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The quiet of a Sunday afternoon was broken by the sound of a train whistle and billows of smoke rising along the railroad tracks as the Norfolk and Western Class J #611 rolled through the valley on April 10.

Train enthusiasts and photographers with tripods gathered by the tracks, anxiously awaiting its arrival. Young techies with their smart phones in hand, updating everyone on the latest postings, relayed information on where the train was and how fast it was traveling.

Children occasionally stopped playing to listen, hoping to hear the whistle in the distance, anxiously awaiting its arrival, as parents and grandparents smiled and reminisced of days gone by.

Grandfathers whispered in little ears, and grandchildren would sneak over to the track and lay pennies on the rail, hoping they would flatten by the weight of the passing engine.

The train was behind schedule, and a few folks gave up, citing the cool weather. But the diehards were treated to a fabulous display as the train thundered past. The passengers who were fortunate enough to purchase tickets waved enthusiastically from the windows. The children along the tracks squealed, waved and jumped up and down with excitement.

As the train disappeared in the distance, people in the crowd brushed the soot and cinders from their hair and clothing, marveling at how massive the train was and how quickly it traveled through. The folks thinned out, but occasionally a grandparent would slip back with a twinkle in their eye, remembering the pennies they had forgotten in the excitement, letting their grandchildren find them and marvel at how flat they were. What an adventure!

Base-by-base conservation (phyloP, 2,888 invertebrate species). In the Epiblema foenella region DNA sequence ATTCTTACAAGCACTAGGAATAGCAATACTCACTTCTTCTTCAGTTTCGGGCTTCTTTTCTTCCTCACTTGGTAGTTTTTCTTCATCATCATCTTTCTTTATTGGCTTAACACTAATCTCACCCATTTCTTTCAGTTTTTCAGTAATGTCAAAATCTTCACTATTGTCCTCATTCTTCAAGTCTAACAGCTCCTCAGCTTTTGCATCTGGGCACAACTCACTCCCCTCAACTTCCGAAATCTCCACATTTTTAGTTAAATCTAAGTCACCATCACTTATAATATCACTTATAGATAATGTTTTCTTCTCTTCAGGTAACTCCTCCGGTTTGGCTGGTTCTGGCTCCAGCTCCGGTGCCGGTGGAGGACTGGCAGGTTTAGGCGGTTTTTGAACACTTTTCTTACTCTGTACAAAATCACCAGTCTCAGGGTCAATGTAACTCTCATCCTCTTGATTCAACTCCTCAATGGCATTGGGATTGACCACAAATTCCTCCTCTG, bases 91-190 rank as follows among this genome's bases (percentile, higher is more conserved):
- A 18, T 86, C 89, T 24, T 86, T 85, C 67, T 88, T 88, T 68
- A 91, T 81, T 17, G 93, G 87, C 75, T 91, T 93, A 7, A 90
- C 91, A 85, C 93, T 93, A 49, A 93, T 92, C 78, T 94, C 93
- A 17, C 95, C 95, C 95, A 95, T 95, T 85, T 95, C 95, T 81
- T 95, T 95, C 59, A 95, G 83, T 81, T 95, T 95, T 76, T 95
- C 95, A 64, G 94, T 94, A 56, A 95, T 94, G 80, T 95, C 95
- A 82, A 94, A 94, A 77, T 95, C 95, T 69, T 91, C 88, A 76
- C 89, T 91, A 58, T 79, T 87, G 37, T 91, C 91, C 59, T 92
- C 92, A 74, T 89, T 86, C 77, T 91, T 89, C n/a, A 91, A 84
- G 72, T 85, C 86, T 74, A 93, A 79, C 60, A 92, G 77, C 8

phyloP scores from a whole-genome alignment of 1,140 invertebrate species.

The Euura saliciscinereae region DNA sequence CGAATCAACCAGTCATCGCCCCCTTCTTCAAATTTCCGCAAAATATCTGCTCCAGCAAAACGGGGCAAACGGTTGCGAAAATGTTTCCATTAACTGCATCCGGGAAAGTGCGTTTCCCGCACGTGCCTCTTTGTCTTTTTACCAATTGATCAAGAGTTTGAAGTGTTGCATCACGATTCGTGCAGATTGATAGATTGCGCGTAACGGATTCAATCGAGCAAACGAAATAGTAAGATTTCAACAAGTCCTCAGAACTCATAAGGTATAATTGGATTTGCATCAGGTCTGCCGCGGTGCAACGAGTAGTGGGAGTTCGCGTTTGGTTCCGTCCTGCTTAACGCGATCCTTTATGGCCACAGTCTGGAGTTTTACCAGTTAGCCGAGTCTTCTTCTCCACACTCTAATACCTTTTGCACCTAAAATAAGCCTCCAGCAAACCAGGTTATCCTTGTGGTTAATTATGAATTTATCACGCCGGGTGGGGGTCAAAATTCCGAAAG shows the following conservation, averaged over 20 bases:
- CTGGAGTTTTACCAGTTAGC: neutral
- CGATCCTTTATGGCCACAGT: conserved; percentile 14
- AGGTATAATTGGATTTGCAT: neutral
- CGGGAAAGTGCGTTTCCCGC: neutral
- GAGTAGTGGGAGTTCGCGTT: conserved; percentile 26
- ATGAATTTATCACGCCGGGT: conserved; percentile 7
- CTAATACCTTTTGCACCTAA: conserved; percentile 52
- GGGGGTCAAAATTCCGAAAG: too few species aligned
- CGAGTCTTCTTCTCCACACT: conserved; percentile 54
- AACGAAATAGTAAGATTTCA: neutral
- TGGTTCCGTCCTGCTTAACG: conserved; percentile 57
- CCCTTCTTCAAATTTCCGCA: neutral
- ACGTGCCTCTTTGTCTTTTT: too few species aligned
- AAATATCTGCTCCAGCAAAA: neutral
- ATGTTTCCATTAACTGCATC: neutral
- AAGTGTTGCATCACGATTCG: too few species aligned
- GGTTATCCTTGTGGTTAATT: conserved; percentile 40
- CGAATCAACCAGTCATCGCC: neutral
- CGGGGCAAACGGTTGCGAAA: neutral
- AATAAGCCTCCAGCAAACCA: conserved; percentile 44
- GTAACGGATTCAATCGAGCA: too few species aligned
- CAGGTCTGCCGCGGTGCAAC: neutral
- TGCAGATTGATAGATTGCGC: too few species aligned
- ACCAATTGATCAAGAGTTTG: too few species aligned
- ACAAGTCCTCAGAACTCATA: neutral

For the older folks in the Valley, this train brought back fond memories of days gone by, reminding them of the bustling town that Swannanoa once was, with its own depot, boarding houses, barber shops, shoe repair shops, theater, taxi stand, Fanny’s Cafe, Porters Grocery Store, Ward and B & J Drugstores, Vivian’s Dress Shop, Harrison’s Appliance store, Dr. Clapp’s office, garden shops, etc.

At railroad marker #130, just one block from the acres where Beacon Manufacturing once stood, Jones’ Boarding House stood silently in the background, a hulking skeleton of its once proud visage. Its rooms were once full, its banisters polished, its windows curved and inside and outside hallways permitting access to the rooms.

Long since abandoned, no longer needed, its windows are now broken. Graffiti litters the outside, chimneys and walls are tumbling down. It is a stark reminder of how quickly time has passed and how much has changed in the decades since it was such a vital part of Swannanoa.

But just for a moment, time stood still.

Wanda Kiser is a lifelong Swannanoa resident who has lived on the same street near the former Beacon plant all her life.

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